doctorow at July 2nd, 2014 15:01 — #1
brainspore at July 2nd, 2014 15:10 — #2
In fairness, Star Trek DID help America end racism once and for all by showing everyone how silly it was via a heavy-handed metaphor.
humbabella at July 2nd, 2014 15:16 — #3
Is star trek not of importance to the community? Can anyone actually take this position?
lurkinggrue at July 2nd, 2014 15:41 — #4
Good god! Look at that guy who's white on the right side! Those guys are serious jerks and are likely to steal from you.
tachin1 at July 2nd, 2014 15:45 — #5
My knee jerk reaction to this.
jerwin at July 2nd, 2014 15:49 — #6
Star Trek isn't being made anymore. It can't respond to the needs of the community. It no longer can be more relevant than it already has been.
eksrae at July 2nd, 2014 15:58 — #7
Kirk had a streamlined vetting process: "If it's black, white, or green, fuck it; if it's a dude, kill it."
brainspore at July 2nd, 2014 16:01 — #8
Joke's on you: that photo was taken in a mirror, SPACE BIGOT.
allium at July 2nd, 2014 16:05 — #9
Of course Star Trek is important to Community; where else would they have gotten the Imaginarium and Evil Abed?
retepslluerb at July 2nd, 2014 16:07 — #10
More importantly: My right side or their right side?
crenquis at July 2nd, 2014 16:35 — #11
To be fair, those 3 are all probably more educational and historically accurate (Trek is just future history) than most of the stuff on the History Channel....
digitalartform at July 2nd, 2014 17:11 — #12
According to Cat Lazarus, Gene Roddenberry always said Star Trek was Wagon Train to the stars.
samwinston at July 2nd, 2014 17:20 — #13
But they won't try to rip you off like those left side whites.
pikaia at July 2nd, 2014 17:26 — #14
The more important question is what TV station thinks that rerunning `Wagon Train' will get them more viewers than say, a guy writing out geometry problems.
Has ANYONE in the last 40 years watched 'Wagon Train'?
medievalist at July 2nd, 2014 18:11 — #15
My house is just outside of Wilmington, Delaware.
Should I have known that this station exists?
Can anyone prove it actually does exist?
The swindle may be far deeper than anyone suspects...
jerwin at July 2nd, 2014 18:22 — #16
If it wasn't for Star Trek, I wouldn't have been prepared for the Eugenics Wars. Thanks, Gene Roddenberry.
algomeysa2 at July 2nd, 2014 18:51 — #17
To be clear, what that station is airing is the Me-TV syndicated package, which is a zillion different old shows (H.R. PufnStuf, Land of the Lost, Twilight Zone, Night Gallery, Rifleman, Kojak, etc.) as well as some new content (Green Screen Adventures for kids).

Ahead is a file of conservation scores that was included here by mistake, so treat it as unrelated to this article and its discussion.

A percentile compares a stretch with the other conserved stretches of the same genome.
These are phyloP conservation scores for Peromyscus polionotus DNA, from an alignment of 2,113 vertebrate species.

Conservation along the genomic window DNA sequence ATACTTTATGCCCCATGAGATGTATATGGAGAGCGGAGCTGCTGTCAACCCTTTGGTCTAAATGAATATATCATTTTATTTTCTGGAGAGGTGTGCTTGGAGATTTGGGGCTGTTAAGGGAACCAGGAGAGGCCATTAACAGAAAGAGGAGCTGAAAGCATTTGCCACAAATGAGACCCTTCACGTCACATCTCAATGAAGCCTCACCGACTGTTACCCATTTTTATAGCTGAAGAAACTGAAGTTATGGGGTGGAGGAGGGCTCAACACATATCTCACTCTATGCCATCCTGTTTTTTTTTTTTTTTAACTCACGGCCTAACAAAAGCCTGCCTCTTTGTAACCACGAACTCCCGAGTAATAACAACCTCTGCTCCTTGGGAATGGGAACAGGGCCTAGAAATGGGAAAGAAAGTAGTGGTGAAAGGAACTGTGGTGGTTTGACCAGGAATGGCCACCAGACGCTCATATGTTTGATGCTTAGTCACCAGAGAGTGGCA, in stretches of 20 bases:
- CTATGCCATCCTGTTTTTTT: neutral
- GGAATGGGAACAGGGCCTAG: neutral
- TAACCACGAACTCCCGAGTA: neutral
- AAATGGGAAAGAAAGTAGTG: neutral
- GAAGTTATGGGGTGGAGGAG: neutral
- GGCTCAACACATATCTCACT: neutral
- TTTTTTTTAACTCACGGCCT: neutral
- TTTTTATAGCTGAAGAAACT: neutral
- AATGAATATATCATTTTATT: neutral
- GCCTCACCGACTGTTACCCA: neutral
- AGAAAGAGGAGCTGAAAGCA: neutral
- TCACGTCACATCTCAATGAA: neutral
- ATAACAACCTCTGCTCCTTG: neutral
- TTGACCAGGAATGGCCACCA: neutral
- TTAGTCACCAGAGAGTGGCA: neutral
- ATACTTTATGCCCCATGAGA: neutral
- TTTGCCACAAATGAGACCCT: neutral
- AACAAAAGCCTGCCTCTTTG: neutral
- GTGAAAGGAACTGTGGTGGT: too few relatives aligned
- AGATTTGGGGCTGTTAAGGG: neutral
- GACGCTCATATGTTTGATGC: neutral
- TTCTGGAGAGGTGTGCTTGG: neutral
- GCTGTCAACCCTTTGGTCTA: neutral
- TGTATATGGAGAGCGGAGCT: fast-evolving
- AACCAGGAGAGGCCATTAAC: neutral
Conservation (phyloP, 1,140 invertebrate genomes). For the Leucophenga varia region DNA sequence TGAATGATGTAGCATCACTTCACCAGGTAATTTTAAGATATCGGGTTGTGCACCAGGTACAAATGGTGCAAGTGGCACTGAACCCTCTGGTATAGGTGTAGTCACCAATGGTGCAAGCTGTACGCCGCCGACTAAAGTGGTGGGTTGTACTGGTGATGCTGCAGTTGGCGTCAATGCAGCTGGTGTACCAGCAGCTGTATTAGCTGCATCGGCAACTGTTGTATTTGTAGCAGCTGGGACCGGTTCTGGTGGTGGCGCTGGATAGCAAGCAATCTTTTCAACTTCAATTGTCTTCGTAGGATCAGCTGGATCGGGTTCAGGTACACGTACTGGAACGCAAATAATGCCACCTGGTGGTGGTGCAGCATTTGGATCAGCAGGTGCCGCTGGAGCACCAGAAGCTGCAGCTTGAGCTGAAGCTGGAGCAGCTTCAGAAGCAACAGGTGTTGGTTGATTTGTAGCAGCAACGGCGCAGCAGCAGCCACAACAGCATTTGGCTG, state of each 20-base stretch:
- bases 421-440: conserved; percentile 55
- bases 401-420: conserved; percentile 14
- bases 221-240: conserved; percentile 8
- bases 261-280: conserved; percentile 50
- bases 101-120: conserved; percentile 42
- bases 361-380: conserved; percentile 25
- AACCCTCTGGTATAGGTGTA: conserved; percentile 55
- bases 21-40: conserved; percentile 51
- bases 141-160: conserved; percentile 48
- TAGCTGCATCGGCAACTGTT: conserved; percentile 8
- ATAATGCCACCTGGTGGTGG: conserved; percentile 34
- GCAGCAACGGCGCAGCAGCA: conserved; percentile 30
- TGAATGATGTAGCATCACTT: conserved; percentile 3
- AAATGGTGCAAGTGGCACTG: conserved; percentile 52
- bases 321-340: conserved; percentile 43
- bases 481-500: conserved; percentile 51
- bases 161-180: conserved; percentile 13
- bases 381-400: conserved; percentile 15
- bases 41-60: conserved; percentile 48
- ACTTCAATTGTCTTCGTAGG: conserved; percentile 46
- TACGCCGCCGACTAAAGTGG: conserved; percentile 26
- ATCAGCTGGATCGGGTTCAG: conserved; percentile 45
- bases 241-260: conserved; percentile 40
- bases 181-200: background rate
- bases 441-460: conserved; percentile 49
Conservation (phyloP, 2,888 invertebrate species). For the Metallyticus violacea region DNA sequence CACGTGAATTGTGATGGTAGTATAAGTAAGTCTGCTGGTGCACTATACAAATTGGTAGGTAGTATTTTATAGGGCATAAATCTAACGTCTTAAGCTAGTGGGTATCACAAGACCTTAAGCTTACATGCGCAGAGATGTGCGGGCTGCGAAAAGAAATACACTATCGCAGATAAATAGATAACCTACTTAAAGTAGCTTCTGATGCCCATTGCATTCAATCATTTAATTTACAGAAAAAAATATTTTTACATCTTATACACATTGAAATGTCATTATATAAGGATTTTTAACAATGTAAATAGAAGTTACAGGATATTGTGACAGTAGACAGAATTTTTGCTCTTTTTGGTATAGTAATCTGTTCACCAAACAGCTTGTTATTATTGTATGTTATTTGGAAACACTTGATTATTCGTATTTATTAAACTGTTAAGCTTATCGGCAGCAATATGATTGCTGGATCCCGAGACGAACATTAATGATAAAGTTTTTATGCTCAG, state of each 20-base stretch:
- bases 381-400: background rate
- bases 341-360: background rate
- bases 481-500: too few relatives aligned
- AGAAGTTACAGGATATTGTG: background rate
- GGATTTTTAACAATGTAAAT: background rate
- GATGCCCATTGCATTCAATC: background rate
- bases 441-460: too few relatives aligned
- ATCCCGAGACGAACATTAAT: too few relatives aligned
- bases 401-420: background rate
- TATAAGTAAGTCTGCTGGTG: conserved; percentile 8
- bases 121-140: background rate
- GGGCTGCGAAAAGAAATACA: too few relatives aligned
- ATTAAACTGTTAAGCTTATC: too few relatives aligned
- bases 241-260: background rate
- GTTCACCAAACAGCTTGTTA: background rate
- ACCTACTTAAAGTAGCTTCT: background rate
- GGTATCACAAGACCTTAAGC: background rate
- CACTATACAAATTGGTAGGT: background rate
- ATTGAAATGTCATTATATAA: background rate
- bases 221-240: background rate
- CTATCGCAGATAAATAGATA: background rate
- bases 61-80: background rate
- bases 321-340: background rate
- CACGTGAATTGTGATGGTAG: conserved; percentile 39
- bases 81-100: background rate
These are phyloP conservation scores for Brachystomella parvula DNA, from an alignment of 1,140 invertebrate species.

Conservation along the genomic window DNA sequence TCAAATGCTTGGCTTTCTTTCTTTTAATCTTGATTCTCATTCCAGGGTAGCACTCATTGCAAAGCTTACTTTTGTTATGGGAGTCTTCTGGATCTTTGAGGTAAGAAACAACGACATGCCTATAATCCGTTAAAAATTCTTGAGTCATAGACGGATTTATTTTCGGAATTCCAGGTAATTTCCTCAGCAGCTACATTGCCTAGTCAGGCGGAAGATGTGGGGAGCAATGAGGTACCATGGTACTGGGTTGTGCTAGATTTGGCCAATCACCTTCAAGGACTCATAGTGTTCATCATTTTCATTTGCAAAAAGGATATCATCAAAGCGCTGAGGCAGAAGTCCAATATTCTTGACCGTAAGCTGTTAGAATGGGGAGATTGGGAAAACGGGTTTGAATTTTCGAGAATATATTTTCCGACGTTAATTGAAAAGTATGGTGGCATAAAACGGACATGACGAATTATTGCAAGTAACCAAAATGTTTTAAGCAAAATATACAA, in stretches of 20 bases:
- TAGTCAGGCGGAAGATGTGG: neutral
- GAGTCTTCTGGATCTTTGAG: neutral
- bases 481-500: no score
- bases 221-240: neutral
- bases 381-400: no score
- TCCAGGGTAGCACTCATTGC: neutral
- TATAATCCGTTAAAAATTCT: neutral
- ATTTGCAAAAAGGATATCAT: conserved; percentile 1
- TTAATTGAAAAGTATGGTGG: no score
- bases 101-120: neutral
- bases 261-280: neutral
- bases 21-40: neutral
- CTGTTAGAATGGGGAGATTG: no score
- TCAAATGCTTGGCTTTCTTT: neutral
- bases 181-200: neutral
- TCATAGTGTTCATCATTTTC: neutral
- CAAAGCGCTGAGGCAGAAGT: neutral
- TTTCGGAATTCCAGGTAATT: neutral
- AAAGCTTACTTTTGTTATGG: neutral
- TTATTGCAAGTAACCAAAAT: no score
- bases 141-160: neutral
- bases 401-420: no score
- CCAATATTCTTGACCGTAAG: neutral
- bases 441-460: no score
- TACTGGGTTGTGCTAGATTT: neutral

(Saturday nights they do a scifi block, 7pm 2 Adam West Batmans, 8pm Wonder Woman, 9pm Olde Star Trek, 10pm, Svengoolie [a hosted horror movie show that probably was an influence on Mystery Science Theater 3000, out of Chicago] and midnight Lost In Space. It's for the most part a TV network like TVLand.
We get ME-TV here in Atlanta as well, it's the secondary ABC digital channel (WSB-DT2).
stefanjones at July 2nd, 2014 19:41 — #18
Yeah, we''ve got MeTV in Portland. 2.2 as I recall.
The alternative is ThisTV, 32.3. It has a syndicated health program with Dr. Oz, which I suppose could be called a program in the public interest, if it was in the public interest to sell snake oil.
What amazes me about these stations is that the advertising is almost all low-rent national ads. I've never seen these replaced by higher-paying local ads. So you get an endless series of ads for cheap toys, lawyers looking for malpractice victims, extra-comfortable catheters, life insurance, and the like.
These ads pay very little. Which means these stations are running on an absolute shoe-string. With little exaggeration, they probably couldn't afford to show a crawl with the local weather.
jardine at July 2nd, 2014 19:54 — #19
What amazes me is when Canada did the digital switch-over, quite a few broadcast stations shut down because they claimed they couldn't afford it. So how does a station like that afford to run when the CBC can't afford to broadcast in my area?
stefanjones at July 2nd, 2014 20:09 — #20
The stations I describe are digital sub-stations.
A broadcast transport, which I suppose corresponds spectrum-wise to an old analog station, has* something like 38 mbps of video bandwidth. An HD station uses about 19.2 mbps of bandwidth, an SD station around 3.75 mbps.
So, a broadcaster with a transmiter and a transport can not only show an HD station, but one or more SD stations.
In Portland, the NBC station has 8.1 (NBC programming in HD), 8.2 (mostly news and weather) and 8.3 (Estrella, Spanish language programming).
OPB public broadcasting has 10.1 (HD PBS programming), 10.2 (repeats of PBS, plus artsy crafty programs, local author interviews. old movies) and 10.3 (pretty pictures plus OPB radio).
The ABC station shows MeTV on 2.2, the CW station has Antenna TV on 32.2 and ThisTV on 32.3. A religious programmer has SEVEN SD substations, 24.1 to 24.whatever, all with horrible non-stop televangelists and creepy low-budget childrens' programming.
You can think of most of the substations to the broadcast equivalent of a cheap mostly-advertising magazine that your local newspaper occasionally folds into the daily edition. The newspaper gets a small fee; the magazine editor gets low-rent eyeballs.
*Assuming they are similar to cable QAM transports.
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